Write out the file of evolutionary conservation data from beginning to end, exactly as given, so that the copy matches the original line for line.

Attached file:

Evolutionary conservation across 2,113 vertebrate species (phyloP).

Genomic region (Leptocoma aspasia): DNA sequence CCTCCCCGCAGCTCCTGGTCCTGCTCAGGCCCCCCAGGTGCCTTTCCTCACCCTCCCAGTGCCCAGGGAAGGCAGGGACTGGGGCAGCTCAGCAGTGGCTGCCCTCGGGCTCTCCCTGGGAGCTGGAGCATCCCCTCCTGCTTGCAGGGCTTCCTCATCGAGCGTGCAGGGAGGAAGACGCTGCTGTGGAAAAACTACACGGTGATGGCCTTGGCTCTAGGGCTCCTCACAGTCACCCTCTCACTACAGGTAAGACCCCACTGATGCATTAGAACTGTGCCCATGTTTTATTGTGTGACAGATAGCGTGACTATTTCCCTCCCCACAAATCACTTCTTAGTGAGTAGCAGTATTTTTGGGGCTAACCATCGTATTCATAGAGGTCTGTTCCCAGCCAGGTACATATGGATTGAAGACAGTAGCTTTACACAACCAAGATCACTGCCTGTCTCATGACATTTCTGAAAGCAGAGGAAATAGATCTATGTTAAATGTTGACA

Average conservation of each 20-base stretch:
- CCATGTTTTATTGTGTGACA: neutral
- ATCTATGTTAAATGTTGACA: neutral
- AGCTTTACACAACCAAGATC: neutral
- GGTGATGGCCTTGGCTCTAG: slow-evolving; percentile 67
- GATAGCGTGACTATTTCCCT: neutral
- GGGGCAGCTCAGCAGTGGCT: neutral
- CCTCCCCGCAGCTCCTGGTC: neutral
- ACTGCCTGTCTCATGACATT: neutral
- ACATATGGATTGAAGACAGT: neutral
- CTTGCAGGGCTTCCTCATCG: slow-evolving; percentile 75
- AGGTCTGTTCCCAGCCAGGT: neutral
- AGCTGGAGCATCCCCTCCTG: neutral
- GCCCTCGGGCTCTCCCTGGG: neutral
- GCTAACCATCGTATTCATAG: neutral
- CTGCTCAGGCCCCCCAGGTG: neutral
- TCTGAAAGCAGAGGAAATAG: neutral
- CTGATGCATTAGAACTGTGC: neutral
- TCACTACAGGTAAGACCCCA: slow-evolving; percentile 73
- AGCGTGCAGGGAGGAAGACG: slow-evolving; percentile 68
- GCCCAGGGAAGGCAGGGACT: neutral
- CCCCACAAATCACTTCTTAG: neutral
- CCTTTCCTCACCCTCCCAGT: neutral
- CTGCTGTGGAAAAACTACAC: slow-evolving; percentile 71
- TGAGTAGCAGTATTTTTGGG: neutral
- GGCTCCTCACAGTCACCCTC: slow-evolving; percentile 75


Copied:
Evolutionary conservation across 2,113 vertebrate species (phyloP).

Genomic region (Leptocoma aspasia): DNA sequence CCTCCCCGCAGCTCCTGGTCCTGCTCAGGCCCCCCAGGTGCCTTTCCTCACCCTCCCAGTGCCCAGGGAAGGCAGGGACTGGGGCAGCTCAGCAGTGGCTGCCCTCGGGCTCTCCCTGGGAGCTGGAGCATCCCCTCCTGCTTGCAGGGCTTCCTCATCGAGCGTGCAGGGAGGAAGACGCTGCTGTGGAAAAACTACACGGTGATGGCCTTGGCTCTAGGGCTCCTCACAGTCACCCTCTCACTACAGGTAAGACCCCACTGATGCATTAGAACTGTGCCCATGTTTTATTGTGTGACAGATAGCGTGACTATTTCCCTCCCCACAAATCACTTCTTAGTGAGTAGCAGTATTTTTGGGGCTAACCATCGTATTCATAGAGGTCTGTTCCCAGCCAGGTACATATGGATTGAAGACAGTAGCTTTACACAACCAAGATCACTGCCTGTCTCATGACATTTCTGAAAGCAGAGGAAATAGATCTATGTTAAATGTTGACA

Average conservation of each 20-base stretch:
- CCATGTTTTATTGTGTGACA: neutral
- ATCTATGTTAAATGTTGACA: neutral
- AGCTTTACACAACCAAGATC: neutral
- GGTGATGGCCTTGGCTCTAG: slow-evolving; percentile 67
- GATAGCGTGACTATTTCCCT: neutral
- GGGGCAGCTCAGCAGTGGCT: neutral
- CCTCCCCGCAGCTCCTGGTC: neutral
- ACTGCCTGTCTCATGACATT: neutral
- ACATATGGATTGAAGACAGT: neutral
- CTTGCAGGGCTTCCTCATCG: slow-evolving; percentile 75
- AGGTCTGTTCCCAGCCAGGT: neutral
- AGCTGGAGCATCCCCTCCTG: neutral
- GCCCTCGGGCTCTCCCTGGG: neutral
- GCTAACCATCGTATTCATAG: neutral
- CTGCTCAGGCCCCCCAGGTG: neutral
- TCTGAAAGCAGAGGAAATAG: neutral
- CTGATGCATTAGAACTGTGC: neutral
- TCACTACAGGTAAGACCCCA: slow-evolving; percentile 73
- AGCGTGCAGGGAGGAAGACG: slow-evolving; percentile 68
- GCCCAGGGAAGGCAGGGACT: neutral
- CCCCACAAATCACTTCTTAG: neutral
- CCTTTCCTCACCCTCCCAGT: neutral
- CTGCTGTGGAAAAACTACAC: slow-evolving; percentile 71
- TGAGTAGCAGTATTTTTGGG: neutral
- GGCTCCTCACAGTCACCCTC: slow-evolving; percentile 75